The Hyperlinked School Library
The learning commons concept has begun to be applied to academic and school libraries. Rather than a quiet, independent study space and book warehouse, learning commons are vibrant, active spaces in which learning, collaboration, and instruction intertwine. Adaptable spaces with moveable chairs and desks, even bookcases, replace traditional spaces of rigid structure, stacks, and cubicles (Holland, 2015). Adding comfortable furniture, natural lighting, and wireless connections make the space more accommodating and inviting. In combination with a participatory culture, the learning commons can provide space for students to learn, play, and innovate. As Loertscher & Koechlin proposed in 2014, “the learning commons serve a unique purpose in the school as a bridge between educational philosophy being practiced and the real world” (p. E3)
Allowing students to make more decisions in their own educational experience is important. In reflecting on education, Sir Ken Robinson described our educational system as being based on the fast food model – everything is standardized, and like fast food, our educational system is “impoverishing our spirits and our energies.” We need personalization, rather than conformity, and we need passion (TED, 2010). In current educational practice, it feels as if the Common Core dictates everything. Teachers’ passions are avoided, as well as students’. The old days of allowing some freedom to discover and inspire are virtually eliminated. Allowing students to come into the library and follow their hearts is motivating.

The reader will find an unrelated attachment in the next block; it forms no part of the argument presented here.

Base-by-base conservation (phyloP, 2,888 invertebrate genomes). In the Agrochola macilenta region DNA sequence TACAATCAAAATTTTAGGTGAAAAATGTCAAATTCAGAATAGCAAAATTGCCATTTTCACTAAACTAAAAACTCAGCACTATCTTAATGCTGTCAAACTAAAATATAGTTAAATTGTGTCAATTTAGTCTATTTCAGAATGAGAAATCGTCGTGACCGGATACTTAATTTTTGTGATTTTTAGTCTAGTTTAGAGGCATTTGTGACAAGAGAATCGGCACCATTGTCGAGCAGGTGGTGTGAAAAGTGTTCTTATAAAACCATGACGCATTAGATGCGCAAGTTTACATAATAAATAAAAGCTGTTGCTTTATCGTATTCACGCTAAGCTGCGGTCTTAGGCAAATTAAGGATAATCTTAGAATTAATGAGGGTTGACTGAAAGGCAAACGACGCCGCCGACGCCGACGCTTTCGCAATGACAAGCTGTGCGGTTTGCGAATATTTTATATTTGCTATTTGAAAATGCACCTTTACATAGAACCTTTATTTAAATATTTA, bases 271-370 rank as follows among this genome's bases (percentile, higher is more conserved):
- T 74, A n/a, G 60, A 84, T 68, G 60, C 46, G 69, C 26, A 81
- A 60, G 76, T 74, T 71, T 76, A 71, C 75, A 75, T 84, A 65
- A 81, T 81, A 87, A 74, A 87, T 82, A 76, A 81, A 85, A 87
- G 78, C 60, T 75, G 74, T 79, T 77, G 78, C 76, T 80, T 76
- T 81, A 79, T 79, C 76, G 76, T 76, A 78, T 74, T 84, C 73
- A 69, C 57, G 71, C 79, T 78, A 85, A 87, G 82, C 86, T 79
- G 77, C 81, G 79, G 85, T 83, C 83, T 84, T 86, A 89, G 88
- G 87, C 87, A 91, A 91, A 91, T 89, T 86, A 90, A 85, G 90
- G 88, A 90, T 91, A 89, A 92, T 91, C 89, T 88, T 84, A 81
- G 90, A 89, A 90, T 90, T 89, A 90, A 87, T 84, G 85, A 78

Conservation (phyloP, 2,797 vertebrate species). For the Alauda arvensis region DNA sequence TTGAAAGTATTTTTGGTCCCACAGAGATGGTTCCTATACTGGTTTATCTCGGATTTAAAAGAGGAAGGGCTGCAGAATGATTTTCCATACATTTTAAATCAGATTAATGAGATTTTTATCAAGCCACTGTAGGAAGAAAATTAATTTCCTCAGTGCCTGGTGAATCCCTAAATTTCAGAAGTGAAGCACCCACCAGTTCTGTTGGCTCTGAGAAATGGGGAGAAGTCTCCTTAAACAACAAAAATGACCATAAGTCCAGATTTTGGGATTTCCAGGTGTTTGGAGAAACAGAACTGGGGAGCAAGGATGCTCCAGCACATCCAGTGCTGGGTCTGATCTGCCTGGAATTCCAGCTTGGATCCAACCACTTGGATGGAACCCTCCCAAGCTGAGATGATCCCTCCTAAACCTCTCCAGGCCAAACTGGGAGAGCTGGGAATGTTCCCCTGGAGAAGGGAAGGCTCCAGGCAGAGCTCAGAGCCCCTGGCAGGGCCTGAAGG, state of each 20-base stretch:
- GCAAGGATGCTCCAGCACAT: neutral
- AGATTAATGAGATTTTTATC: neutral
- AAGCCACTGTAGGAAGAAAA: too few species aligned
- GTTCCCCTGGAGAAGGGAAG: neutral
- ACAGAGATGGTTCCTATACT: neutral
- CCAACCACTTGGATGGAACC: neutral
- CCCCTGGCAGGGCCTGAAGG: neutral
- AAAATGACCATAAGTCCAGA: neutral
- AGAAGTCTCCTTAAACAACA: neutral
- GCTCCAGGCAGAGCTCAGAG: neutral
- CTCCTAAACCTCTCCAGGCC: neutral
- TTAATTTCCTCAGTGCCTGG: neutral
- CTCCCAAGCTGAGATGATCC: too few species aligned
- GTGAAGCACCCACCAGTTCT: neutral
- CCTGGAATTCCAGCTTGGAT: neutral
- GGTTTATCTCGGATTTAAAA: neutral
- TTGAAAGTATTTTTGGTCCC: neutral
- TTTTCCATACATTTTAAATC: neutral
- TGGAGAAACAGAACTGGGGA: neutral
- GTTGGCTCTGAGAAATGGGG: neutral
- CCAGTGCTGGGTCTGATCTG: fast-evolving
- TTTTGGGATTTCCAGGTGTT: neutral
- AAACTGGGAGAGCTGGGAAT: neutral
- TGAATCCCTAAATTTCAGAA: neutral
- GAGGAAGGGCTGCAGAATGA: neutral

If I could plan a learning commons at my school, I would include it in the first floor of one of our new buildings, near the heart of the campus. It would be a large space, with room enough for two computer labs for class visits, plus additional space for 30 free-access computers to be used for instruction or as needed (with additional laptops available). There would be lots of electrical outlets (currently a huge problem), some café-type tables and chairs, and if possible, an actual café. The seating would be comfortable and flexible, so it could be moved to accommodate student groups working on projects, individuals working on assignments, performances or speakers. Using the Nordic Four-Space Model for Public Libraries, the performance area would allow for author visits, poetry slams, and student performances to take place. The quiet area would allow students to read and study. The inspiration area would allow students to create presentations, videos, 3D printing, etc. While the meeting space would allow participation in programming and planning of library and school activities (Velásquez, 2015, pp. 9-16). I would recruit student and staff input for the planning of the learning commons, and the vision would be a shared one.
Holland, B. (2015, Jan. 14). 21st century libraries: The learning commons [Blog post]. Retrieved from https://www.edutopia.org/blog/21st-century-libraries-learning-commons-beth-holland
Loertscher, D. V., & Koechlin, C. (2014, March 1). Climbing to excellence: Defining characteristics of successful learning commons [PDF]. Retrieved from http://www.ala.org/aasl/sites/ala.org.aasl/files/content/aaslpubsandjournals/knowledgequest/docs/KQ_MarApr14_ClimbingtoExcellence.pdf
TED. (2010, February). Ken Robinson: Bring on the learning revolution! [Video file]. Retrieved from https://www.ted.com/talks/sir_ken_robinson_bring_on_the_ revolution#t-532202
Velásquez, J. (2015). Real-world teen services. Chicago: American Library Association.